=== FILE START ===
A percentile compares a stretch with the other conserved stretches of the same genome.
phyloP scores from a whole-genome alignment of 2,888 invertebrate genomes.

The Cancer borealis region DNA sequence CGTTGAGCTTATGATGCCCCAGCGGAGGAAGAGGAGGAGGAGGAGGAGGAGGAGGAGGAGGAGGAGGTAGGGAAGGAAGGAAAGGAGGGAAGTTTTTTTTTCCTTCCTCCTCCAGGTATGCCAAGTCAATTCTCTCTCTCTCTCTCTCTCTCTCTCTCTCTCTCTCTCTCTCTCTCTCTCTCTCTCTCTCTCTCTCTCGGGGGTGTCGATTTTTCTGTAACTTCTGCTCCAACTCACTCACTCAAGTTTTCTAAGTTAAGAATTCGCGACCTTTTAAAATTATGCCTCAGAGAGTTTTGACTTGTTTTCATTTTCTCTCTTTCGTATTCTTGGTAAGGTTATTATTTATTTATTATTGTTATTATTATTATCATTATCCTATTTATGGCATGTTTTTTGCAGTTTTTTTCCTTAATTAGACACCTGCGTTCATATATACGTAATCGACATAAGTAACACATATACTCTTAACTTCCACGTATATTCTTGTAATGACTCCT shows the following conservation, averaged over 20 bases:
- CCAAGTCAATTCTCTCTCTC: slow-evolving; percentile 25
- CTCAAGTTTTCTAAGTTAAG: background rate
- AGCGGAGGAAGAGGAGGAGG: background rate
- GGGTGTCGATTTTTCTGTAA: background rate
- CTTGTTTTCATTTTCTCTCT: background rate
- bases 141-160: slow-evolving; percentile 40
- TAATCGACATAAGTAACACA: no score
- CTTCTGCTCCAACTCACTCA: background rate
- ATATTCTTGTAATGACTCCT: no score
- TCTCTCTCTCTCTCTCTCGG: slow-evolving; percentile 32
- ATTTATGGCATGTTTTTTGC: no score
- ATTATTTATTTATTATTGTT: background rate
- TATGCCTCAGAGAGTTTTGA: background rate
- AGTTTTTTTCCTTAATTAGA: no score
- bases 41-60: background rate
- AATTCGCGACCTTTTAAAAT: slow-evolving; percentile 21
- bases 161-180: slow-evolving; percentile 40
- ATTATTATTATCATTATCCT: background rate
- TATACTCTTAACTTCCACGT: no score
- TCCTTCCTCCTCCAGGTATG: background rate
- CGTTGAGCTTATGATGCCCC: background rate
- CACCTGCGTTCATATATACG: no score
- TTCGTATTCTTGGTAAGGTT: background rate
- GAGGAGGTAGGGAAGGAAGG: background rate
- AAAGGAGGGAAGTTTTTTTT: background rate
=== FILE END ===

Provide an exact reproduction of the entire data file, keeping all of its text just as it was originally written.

A percentile compares a stretch with the other conserved stretches of the same genome.
phyloP scores from a whole-genome alignment of 2,888 invertebrate genomes.

The Cancer borealis region DNA sequence CGTTGAGCTTATGATGCCCCAGCGGAGGAAGAGGAGGAGGAGGAGGAGGAGGAGGAGGAGGAGGAGGTAGGGAAGGAAGGAAAGGAGGGAAGTTTTTTTTTCCTTCCTCCTCCAGGTATGCCAAGTCAATTCTCTCTCTCTCTCTCTCTCTCTCTCTCTCTCTCTCTCTCTCTCTCTCTCTCTCTCTCTCTCTCTCTCGGGGGTGTCGATTTTTCTGTAACTTCTGCTCCAACTCACTCACTCAAGTTTTCTAAGTTAAGAATTCGCGACCTTTTAAAATTATGCCTCAGAGAGTTTTGACTTGTTTTCATTTTCTCTCTTTCGTATTCTTGGTAAGGTTATTATTTATTTATTATTGTTATTATTATTATCATTATCCTATTTATGGCATGTTTTTTGCAGTTTTTTTCCTTAATTAGACACCTGCGTTCATATATACGTAATCGACATAAGTAACACATATACTCTTAACTTCCACGTATATTCTTGTAATGACTCCT shows the following conservation, averaged over 20 bases:
- CCAAGTCAATTCTCTCTCTC: slow-evolving; percentile 25
- CTCAAGTTTTCTAAGTTAAG: background rate
- AGCGGAGGAAGAGGAGGAGG: background rate
- GGGTGTCGATTTTTCTGTAA: background rate
- CTTGTTTTCATTTTCTCTCT: background rate
- bases 141-160: slow-evolving; percentile 40
- TAATCGACATAAGTAACACA: no score
- CTTCTGCTCCAACTCACTCA: background rate
- ATATTCTTGTAATGACTCCT: no score
- TCTCTCTCTCTCTCTCTCGG: slow-evolving; percentile 32
- ATTTATGGCATGTTTTTTGC: no score
- ATTATTTATTTATTATTGTT: background rate
- TATGCCTCAGAGAGTTTTGA: background rate
- AGTTTTTTTCCTTAATTAGA: no score
- bases 41-60: background rate
- AATTCGCGACCTTTTAAAAT: slow-evolving; percentile 21
- bases 161-180: slow-evolving; percentile 40
- ATTATTATTATCATTATCCT: background rate
- TATACTCTTAACTTCCACGT: no score
- TCCTTCCTCCTCCAGGTATG: background rate
- CGTTGAGCTTATGATGCCCC: background rate
- CACCTGCGTTCATATATACG: no score
- TTCGTATTCTTGGTAAGGTT: background rate
- GAGGAGGTAGGGAAGGAAGG: background rate
- AAAGGAGGGAAGTTTTTTTT: background rate